With striking visuals, grippingly intense performances, and a thrillingly unpredictable story, THE FAMILY is horror at its finest.
Family dynamics, religious oppression, and moral hypocrisy form the focus of Dan Slater’s uneasy and subtly gripping feature film THE FAMILY, which plays at GRIMMFest Easter this coming weekend.
Written by Adam Booth and Dan Slater, THE FAMILY follows a macabre religious cult that relies upon its members to pledge their allegiance to their god, Etan, through hard labour. However, when the children of the Family begin to suspect that the cruelty of their sadistic proxy parents has little to do with piousness, the question is whether they will sacrifice familiar cruelty for uncertain safety.
Rather than following mainstream Hollywood structure, THE FAMILY is characterised by consistent, restless tension that suddenly and unexpectedly peaks and subsides, maintaining a constant state of discomfort. There are both horrific climaxes and uncomfortable moments of stillness within each chapter. Yet, the film still manages to build towards something, raising the stakes each time, each chapter pushing the children – and the audience – further into discomfort until something has to give.
Director Dan Slater has brilliantly created a film that never allows its audience to feel at ease, which is exactly what horror should do. Far from being bored, we retreat into our seats from the unsettling scenes unfolding before us. Thrillingly, some of the most disturbing scenes seemingly involve nothing much at all happening, which is down to the masterfully sinister performances of Toni Ellwand and Nigel Bennet as Mother and Father.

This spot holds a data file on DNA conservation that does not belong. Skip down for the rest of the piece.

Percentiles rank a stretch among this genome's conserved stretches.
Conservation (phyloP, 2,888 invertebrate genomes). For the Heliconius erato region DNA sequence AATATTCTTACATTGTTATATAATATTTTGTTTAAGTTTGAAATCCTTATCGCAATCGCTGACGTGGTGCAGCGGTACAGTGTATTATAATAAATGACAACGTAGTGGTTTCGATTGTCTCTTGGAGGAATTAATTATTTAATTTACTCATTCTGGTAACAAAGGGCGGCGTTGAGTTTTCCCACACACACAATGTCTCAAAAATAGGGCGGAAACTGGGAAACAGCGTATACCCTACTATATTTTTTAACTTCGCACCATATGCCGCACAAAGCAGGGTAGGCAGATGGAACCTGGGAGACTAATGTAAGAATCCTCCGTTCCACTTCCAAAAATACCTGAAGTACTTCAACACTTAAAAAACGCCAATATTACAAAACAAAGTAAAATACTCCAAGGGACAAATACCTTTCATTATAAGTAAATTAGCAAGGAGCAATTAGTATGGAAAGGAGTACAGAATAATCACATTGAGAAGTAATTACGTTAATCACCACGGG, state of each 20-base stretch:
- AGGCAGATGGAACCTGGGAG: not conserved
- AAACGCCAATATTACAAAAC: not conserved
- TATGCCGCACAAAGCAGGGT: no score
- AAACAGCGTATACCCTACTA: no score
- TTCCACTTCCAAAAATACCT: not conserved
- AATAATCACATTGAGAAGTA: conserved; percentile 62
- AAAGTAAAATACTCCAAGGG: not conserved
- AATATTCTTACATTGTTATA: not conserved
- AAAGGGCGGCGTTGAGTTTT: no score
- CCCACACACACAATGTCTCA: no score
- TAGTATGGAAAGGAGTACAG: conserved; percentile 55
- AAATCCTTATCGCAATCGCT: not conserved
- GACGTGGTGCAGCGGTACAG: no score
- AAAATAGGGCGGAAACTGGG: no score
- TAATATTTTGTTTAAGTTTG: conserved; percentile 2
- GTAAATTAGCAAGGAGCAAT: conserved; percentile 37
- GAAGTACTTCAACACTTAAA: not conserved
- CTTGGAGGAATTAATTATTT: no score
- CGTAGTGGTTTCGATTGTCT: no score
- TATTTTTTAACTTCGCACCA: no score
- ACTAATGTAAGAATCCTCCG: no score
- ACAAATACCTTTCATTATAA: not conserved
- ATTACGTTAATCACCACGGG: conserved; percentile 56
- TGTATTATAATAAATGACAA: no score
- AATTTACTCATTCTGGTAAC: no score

Bennet and Ellwand are deeply unsettling, with Ellwand giving a particularly disquieting performance. She takes the character of Mother to terrifying extremes so that even in her quietest moments, you still feel firmly gripped by her unsettling control. She builds the tension in each scene masterfully and holds it until we feel the discomfort of our main characters.
Yet the film still has heart. We feel the bond between the siblings of the Family, particularly between Abigail (Jenna Warren) and Caleb (Benjamin Charles Watson), who are often used as tools to manipulate each other. Both Warren and Watson deliver a truly raw performance, and although watching their faith and very sense of self unravel is unpleasant to watch, this is a testament to the depth with which they explore their characters.
The only thing that lets THE FAMILY down is the limits to which it explores the microcosmic world that it creates. We don’t know where the children came from, what they know of the outside world, or the specifics of their devotion to and understanding of Etan. Though perhaps we aren’t intended to. Perhaps THE FAMILY is less about the origins of belief and more about the dismantling of it.
With striking visuals, grippingly intense performances, and a thrillingly unpredictable story, THE FAMILY is horror at its finest. By pushing the audience to their limits with tense, uncomfortable scenes and exploring the themes of Plato’s ALLEGORY OF THE CAVE, THE FAMILY delivers an impactful message about the difference between knowledge and belief.
THE FAMILY screens at GRIMMFest Easter on 16 April 2022.
Megan Hyland is a full-time domestic abuse charity worker; part-time entertainment reviewer; and professional over-achiever. Currently one of ten writers chosen for Northern Broadsides’ Young Writers Forge, you can read more of her review writing at UpstagedManchester, The Custard TV and her blog The Manchester Maverick.